May 28, 2022

If you are saving for a house but do not live in a house, it can be really frustrating to see your rent money run out.

But that did not stop Juan Perez Navarret from putting half of his monthly salary into a savings account to buy his first home.


Juan saved half of his monthly salary to buy his first home for £ 315,000.
He used the Help to Buy scheme to increase his budget to £ 63,000.


He used the Help to Buy scheme to increase his budget to £ 63,000.
He set aside £ 300 a month. "Fun" Things as part of his budget plan


He set aside £ 300 a month for “entertainment” as part of his budget plan.

Juan, 30, a nurse who moved to England from Spain seven years ago, had no family to live with to save on rent and buy a home quickly.

He was paying £ 450 a month in rent, but still managed to put half of his £ 2,000 pay packet to buy his place.

Taking on a lot of overtime at work helped her increase her savings.

When he started saving for the house five years ago, he was on a basic salary of £ 21,500 – although he has been promoted ever since.

But the more overtime shifts he could handle, the more Juan added an extra £ 15,000.

Using the Help to Buy scheme meant he could add up to £ 63,000 to his budget.

Under the Help to Buy scheme, the government will lend you up to 20% of the value of your property – or 40% if you live in London.

This loan is interest free for the first five years and you only have to deposit 5% for your home.

However, Juan made an overall 18% deposit of £ 57,000 because he had saved a lot of cash, and wanted to reduce the amount he was paying on the monthly mortgage repayment.

For The Sons My First Home series, we sat down with her to walk around her flat.

Tell me about your home

It is a two-bedroom flat in Manchester, part of a new development being built by Capital & Centric.

It is an open plant flat, with a living room, kitchen and dining room.

There is a bathroom, and I have a balcony.

I like the flat because it has high ceilings, and it feels modern and light.

How did you decide the location?

The development is in Piccadilly East in Manchester City Center.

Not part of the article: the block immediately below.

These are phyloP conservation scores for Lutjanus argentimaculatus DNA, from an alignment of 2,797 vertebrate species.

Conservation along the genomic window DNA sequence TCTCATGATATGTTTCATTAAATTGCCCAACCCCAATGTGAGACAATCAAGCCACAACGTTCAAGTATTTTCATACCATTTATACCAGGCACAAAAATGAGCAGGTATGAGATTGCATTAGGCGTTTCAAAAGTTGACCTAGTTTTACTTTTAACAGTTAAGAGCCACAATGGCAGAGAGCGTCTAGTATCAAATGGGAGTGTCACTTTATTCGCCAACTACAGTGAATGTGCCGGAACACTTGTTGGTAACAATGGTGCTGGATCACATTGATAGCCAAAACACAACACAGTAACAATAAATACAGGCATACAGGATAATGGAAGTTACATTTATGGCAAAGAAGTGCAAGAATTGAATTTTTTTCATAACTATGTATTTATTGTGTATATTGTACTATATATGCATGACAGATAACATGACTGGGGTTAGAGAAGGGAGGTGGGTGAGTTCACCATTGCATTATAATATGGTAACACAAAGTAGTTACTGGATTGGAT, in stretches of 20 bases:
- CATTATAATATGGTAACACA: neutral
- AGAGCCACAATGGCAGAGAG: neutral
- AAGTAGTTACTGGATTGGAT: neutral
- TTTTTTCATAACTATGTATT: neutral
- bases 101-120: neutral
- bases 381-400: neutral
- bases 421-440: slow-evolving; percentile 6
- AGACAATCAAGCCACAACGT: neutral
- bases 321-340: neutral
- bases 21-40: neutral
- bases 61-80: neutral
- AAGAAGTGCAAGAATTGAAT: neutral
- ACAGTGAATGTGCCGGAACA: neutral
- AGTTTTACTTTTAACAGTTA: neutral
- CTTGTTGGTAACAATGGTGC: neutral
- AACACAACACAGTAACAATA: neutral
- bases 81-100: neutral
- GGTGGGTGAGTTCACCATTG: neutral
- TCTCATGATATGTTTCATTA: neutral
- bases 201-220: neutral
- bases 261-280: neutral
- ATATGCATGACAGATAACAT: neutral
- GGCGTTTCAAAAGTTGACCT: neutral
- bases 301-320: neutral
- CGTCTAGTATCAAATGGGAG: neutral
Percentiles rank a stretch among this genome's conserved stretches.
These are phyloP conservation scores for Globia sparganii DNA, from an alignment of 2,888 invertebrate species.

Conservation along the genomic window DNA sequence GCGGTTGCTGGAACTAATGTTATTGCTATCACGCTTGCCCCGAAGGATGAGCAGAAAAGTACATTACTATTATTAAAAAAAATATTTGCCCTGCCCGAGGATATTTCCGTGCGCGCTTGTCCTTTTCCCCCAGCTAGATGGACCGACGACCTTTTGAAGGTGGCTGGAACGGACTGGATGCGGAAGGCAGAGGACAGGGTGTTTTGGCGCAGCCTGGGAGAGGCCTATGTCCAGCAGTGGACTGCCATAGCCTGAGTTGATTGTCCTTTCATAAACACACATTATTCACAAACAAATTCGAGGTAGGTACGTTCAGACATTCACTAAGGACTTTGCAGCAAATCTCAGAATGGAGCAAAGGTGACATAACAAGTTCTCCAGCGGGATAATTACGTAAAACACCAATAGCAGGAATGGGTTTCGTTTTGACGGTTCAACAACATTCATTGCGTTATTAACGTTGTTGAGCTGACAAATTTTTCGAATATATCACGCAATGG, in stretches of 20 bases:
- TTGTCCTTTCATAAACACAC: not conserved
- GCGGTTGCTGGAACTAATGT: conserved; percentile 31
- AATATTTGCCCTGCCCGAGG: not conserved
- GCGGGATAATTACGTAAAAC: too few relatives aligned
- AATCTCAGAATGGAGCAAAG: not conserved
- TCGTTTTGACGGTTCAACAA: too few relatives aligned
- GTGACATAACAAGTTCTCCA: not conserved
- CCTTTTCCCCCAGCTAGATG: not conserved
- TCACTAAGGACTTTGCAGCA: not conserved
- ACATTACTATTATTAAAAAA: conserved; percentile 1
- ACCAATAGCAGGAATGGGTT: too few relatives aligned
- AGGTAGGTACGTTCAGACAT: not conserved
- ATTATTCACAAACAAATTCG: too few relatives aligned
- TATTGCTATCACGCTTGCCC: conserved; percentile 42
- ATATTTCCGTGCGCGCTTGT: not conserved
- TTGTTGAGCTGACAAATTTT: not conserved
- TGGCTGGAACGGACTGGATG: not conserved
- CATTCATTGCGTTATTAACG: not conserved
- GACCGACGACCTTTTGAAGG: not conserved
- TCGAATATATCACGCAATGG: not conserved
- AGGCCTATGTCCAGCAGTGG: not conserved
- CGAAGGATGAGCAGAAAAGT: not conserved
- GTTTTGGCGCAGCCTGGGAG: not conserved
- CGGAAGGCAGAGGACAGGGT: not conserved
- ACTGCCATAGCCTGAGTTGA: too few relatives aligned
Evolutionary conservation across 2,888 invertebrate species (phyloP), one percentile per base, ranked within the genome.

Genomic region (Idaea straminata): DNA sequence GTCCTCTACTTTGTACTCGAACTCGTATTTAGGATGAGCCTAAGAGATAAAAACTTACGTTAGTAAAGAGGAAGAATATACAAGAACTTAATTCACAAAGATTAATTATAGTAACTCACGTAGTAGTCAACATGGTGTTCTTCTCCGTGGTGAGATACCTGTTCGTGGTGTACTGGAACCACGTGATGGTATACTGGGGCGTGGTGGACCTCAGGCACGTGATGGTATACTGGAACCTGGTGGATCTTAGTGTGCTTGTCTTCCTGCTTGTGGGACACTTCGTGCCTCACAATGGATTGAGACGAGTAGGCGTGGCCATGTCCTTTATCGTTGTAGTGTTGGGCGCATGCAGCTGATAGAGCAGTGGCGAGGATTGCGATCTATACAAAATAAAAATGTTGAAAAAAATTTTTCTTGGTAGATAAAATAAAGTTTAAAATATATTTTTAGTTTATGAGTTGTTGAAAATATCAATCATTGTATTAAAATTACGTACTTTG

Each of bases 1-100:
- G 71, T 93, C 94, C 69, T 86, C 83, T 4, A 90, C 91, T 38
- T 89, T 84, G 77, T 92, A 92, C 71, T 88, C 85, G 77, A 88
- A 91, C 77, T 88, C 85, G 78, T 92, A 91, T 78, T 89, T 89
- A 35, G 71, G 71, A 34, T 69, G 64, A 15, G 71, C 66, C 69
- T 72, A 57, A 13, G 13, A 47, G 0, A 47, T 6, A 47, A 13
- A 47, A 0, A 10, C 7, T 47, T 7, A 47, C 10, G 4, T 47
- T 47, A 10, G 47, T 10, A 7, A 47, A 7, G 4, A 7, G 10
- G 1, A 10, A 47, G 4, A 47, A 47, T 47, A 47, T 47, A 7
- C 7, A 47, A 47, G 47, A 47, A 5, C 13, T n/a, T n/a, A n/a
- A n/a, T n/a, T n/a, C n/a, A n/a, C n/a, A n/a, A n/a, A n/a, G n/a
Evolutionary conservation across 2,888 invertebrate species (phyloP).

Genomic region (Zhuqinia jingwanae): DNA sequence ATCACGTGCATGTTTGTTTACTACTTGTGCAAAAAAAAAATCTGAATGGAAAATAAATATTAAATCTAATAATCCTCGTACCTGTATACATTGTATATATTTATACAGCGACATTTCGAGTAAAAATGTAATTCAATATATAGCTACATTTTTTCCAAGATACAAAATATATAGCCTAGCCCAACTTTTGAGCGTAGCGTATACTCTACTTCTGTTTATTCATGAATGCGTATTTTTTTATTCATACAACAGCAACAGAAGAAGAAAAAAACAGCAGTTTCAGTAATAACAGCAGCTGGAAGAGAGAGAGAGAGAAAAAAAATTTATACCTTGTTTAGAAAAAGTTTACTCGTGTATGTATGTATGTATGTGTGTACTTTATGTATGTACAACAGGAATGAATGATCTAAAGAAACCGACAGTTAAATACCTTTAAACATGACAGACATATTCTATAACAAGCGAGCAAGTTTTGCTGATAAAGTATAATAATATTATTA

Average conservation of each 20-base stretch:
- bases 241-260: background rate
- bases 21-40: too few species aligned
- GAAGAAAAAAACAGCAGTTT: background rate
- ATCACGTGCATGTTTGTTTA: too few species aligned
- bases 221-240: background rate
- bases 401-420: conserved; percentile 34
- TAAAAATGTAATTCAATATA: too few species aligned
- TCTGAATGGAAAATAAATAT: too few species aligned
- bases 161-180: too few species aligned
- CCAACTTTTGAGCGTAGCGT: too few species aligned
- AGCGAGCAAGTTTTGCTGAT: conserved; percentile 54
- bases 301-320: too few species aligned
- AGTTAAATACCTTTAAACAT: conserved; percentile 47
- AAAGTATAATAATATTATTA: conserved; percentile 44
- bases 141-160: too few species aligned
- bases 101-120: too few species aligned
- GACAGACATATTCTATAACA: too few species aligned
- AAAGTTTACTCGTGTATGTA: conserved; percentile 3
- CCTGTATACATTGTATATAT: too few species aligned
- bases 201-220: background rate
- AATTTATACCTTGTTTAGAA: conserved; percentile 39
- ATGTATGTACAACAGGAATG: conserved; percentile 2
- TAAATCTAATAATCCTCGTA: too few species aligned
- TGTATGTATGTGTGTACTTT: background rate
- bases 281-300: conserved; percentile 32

Which means it’s about to be the most delusional time of the year, as well.

Which means it’s about to be the most delusional time of the year, as well.

Living in this flat reminds me of my hometown in Spain – Malaga – and I wanted to get the same feeling I got in the city center.

How much did you pay for it?

I paid 315,000 for the flat – but I could never afford to buy it without help.

I got a کا 63,000 loan – without it, I would have had to look for something out of town and cheaper.

Joint ownership was another government scheme I could use to help climb the property ladder – but I chose not to use it.

The scheme sees you buy a portion of the house equity from a housing association – and you will pay rent on the rest of the property that you do not have.

But I wanted to own the whole property, not just a little bit of it, so I decided to use the Help to Buy scheme instead, on which I would start paying interest after five years.

The bank would not lend me more than £ 195,000 for a mortgage, so it helped me buy a home that would normally be out of my value range.

I have mortgaged more than 35 years at a five year fixed interest rate of 2.11%.

I paid 18% off for 57,000.

My mortgage repayment is £ 660 per month.

How did you save for that?

I made sure I put half of my monthly salary package into my savings.

This was difficult because I was paying £ 450 a month at the same time.

I plan to put £ 1,000 into my savings each month, £ 650 for bills, £ 300 for leisure equipment and whatever is left over will be put into my savings.

To maintain this budget, I made sure to cut down on bills for my groceries and non-essential items such as clothes and gadgets.

Instead of buying expensive lunches, I would make my own meals, which would save me about £ 100 a month.

I didn’t travel at all during the epidemic, which saved me 5,000.

But the main way I could save so much money was to take extra shifts.

I carried their load as much as I could – and that meant I got an average of ً 15,000 extra each year to put into my home budget.

How did you manage to present it?

Another way to save money was to use furniture.

Instead of buying an expensive large mirror, I bought a cheap mirror from Ikea and decorated it with wooden panels to keep it around, to make it unique.

Compared to the mirrors I saw, I probably saved £ 200 in doing so.

I also made my own shelving and shoe rack in the spare room, bought wooden panels and fitted them together.

It saved me £ 300 compared to buying a brand new one.

I even tiled the kitchen myself – it saved me بر 500 on labor fees.

Advice for first time buyers?

It’s important to keep in mind how much you want to save, and for how long.

I knew I wanted to buy as soon as possible, so I budgeted as much as I could each month.

Make sure you check the savings rates on savings accounts to further your money.

My mortgage repayment is 60 660, which is the amount people pay for the rent of a flat in Manchester city center.

Keeping in mind that the money you are saving is going to your own home, not in your landlord’s pocket, is a huge stimulus.

A smart saver bought the first home for 96,900 out of debt – that’s the way it is.

This is how a couple bought their first home through an auction – and paid only a 5% deposit.

One couple saved half their money by taking a vacation – that’s the way it is.

Juan makes some of his own furniture to save cash.


Juan makes some of his own furniture to save cash.
He also has his own balcony in his flat in central Manchester.


He also has his own balcony in his flat in central Manchester.

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